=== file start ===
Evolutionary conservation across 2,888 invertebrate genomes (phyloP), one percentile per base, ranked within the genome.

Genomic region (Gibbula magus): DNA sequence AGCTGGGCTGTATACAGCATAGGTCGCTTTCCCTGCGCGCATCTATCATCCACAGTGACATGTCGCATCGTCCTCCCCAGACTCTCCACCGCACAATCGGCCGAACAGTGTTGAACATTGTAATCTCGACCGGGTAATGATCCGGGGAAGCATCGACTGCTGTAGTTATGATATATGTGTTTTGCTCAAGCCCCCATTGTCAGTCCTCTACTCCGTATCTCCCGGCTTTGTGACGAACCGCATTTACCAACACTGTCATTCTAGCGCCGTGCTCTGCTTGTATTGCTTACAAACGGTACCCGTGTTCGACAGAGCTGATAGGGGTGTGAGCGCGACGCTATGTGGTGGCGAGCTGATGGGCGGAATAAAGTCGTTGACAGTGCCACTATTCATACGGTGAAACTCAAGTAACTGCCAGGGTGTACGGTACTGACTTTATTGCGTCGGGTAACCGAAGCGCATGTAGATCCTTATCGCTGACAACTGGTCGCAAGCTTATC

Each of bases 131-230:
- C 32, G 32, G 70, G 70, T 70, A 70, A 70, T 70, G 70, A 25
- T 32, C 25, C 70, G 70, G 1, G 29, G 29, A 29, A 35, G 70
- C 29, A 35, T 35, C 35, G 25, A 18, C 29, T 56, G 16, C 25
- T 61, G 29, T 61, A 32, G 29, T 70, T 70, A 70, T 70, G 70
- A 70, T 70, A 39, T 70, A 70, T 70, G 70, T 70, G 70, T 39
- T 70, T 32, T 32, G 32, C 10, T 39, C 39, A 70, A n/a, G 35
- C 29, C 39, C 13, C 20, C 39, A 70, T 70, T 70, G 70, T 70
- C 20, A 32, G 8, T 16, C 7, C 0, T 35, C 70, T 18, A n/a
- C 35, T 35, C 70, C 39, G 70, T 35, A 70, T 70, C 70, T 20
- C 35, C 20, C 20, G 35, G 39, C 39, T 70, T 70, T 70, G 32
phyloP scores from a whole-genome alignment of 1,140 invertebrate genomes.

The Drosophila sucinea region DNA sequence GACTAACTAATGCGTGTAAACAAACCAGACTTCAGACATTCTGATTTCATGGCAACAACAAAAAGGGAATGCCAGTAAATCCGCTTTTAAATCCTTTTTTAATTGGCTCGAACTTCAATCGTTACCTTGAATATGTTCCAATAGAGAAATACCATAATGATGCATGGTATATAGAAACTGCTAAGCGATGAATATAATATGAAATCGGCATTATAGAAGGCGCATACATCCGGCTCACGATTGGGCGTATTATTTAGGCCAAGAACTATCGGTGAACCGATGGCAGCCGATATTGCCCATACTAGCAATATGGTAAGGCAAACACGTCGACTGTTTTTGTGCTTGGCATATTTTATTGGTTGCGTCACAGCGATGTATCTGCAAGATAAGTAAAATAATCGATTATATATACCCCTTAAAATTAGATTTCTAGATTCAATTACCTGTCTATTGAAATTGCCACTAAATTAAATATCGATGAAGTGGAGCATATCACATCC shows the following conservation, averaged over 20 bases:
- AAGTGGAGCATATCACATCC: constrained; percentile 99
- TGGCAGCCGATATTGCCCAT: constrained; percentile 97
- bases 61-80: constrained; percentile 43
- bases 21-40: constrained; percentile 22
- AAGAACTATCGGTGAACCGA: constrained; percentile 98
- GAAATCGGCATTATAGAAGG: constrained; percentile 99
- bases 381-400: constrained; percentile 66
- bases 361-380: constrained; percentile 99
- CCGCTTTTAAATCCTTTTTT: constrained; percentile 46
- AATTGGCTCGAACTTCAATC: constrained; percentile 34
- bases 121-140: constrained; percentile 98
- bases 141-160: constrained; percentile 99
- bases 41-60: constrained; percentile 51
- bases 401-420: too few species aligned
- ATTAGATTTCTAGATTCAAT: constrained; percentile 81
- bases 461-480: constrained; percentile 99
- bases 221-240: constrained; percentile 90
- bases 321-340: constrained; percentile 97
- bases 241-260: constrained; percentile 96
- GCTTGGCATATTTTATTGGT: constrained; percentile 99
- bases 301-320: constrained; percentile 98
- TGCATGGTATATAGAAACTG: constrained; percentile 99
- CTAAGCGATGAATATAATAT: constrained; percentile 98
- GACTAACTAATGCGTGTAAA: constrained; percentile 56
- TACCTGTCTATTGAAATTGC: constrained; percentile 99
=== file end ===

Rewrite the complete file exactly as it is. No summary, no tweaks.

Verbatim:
Evolutionary conservation across 2,888 invertebrate genomes (phyloP), one percentile per base, ranked within the genome.

Genomic region (Gibbula magus): DNA sequence AGCTGGGCTGTATACAGCATAGGTCGCTTTCCCTGCGCGCATCTATCATCCACAGTGACATGTCGCATCGTCCTCCCCAGACTCTCCACCGCACAATCGGCCGAACAGTGTTGAACATTGTAATCTCGACCGGGTAATGATCCGGGGAAGCATCGACTGCTGTAGTTATGATATATGTGTTTTGCTCAAGCCCCCATTGTCAGTCCTCTACTCCGTATCTCCCGGCTTTGTGACGAACCGCATTTACCAACACTGTCATTCTAGCGCCGTGCTCTGCTTGTATTGCTTACAAACGGTACCCGTGTTCGACAGAGCTGATAGGGGTGTGAGCGCGACGCTATGTGGTGGCGAGCTGATGGGCGGAATAAAGTCGTTGACAGTGCCACTATTCATACGGTGAAACTCAAGTAACTGCCAGGGTGTACGGTACTGACTTTATTGCGTCGGGTAACCGAAGCGCATGTAGATCCTTATCGCTGACAACTGGTCGCAAGCTTATC

Each of bases 131-230:
- C 32, G 32, G 70, G 70, T 70, A 70, A 70, T 70, G 70, A 25
- T 32, C 25, C 70, G 70, G 1, G 29, G 29, A 29, A 35, G 70
- C 29, A 35, T 35, C 35, G 25, A 18, C 29, T 56, G 16, C 25
- T 61, G 29, T 61, A 32, G 29, T 70, T 70, A 70, T 70, G 70
- A 70, T 70, A 39, T 70, A 70, T 70, G 70, T 70, G 70, T 39
- T 70, T 32, T 32, G 32, C 10, T 39, C 39, A 70, A n/a, G 35
- C 29, C 39, C 13, C 20, C 39, A 70, T 70, T 70, G 70, T 70
- C 20, A 32, G 8, T 16, C 7, C 0, T 35, C 70, T 18, A n/a
- C 35, T 35, C 70, C 39, G 70, T 35, A 70, T 70, C 70, T 20
- C 35, C 20, C 20, G 35, G 39, C 39, T 70, T 70, T 70, G 32
phyloP scores from a whole-genome alignment of 1,140 invertebrate genomes.

The Drosophila sucinea region DNA sequence GACTAACTAATGCGTGTAAACAAACCAGACTTCAGACATTCTGATTTCATGGCAACAACAAAAAGGGAATGCCAGTAAATCCGCTTTTAAATCCTTTTTTAATTGGCTCGAACTTCAATCGTTACCTTGAATATGTTCCAATAGAGAAATACCATAATGATGCATGGTATATAGAAACTGCTAAGCGATGAATATAATATGAAATCGGCATTATAGAAGGCGCATACATCCGGCTCACGATTGGGCGTATTATTTAGGCCAAGAACTATCGGTGAACCGATGGCAGCCGATATTGCCCATACTAGCAATATGGTAAGGCAAACACGTCGACTGTTTTTGTGCTTGGCATATTTTATTGGTTGCGTCACAGCGATGTATCTGCAAGATAAGTAAAATAATCGATTATATATACCCCTTAAAATTAGATTTCTAGATTCAATTACCTGTCTATTGAAATTGCCACTAAATTAAATATCGATGAAGTGGAGCATATCACATCC shows the following conservation, averaged over 20 bases:
- AAGTGGAGCATATCACATCC: constrained; percentile 99
- TGGCAGCCGATATTGCCCAT: constrained; percentile 97
- bases 61-80: constrained; percentile 43
- bases 21-40: constrained; percentile 22
- AAGAACTATCGGTGAACCGA: constrained; percentile 98
- GAAATCGGCATTATAGAAGG: constrained; percentile 99
- bases 381-400: constrained; percentile 66
- bases 361-380: constrained; percentile 99
- CCGCTTTTAAATCCTTTTTT: constrained; percentile 46
- AATTGGCTCGAACTTCAATC: constrained; percentile 34
- bases 121-140: constrained; percentile 98
- bases 141-160: constrained; percentile 99
- bases 41-60: constrained; percentile 51
- bases 401-420: too few species aligned
- ATTAGATTTCTAGATTCAAT: constrained; percentile 81
- bases 461-480: constrained; percentile 99
- bases 221-240: constrained; percentile 90
- bases 321-340: constrained; percentile 97
- bases 241-260: constrained; percentile 96
- GCTTGGCATATTTTATTGGT: constrained; percentile 99
- bases 301-320: constrained; percentile 98
- TGCATGGTATATAGAAACTG: constrained; percentile 99
- CTAAGCGATGAATATAATAT: constrained; percentile 98
- GACTAACTAATGCGTGTAAA: constrained; percentile 56
- TACCTGTCTATTGAAATTGC: constrained; percentile 99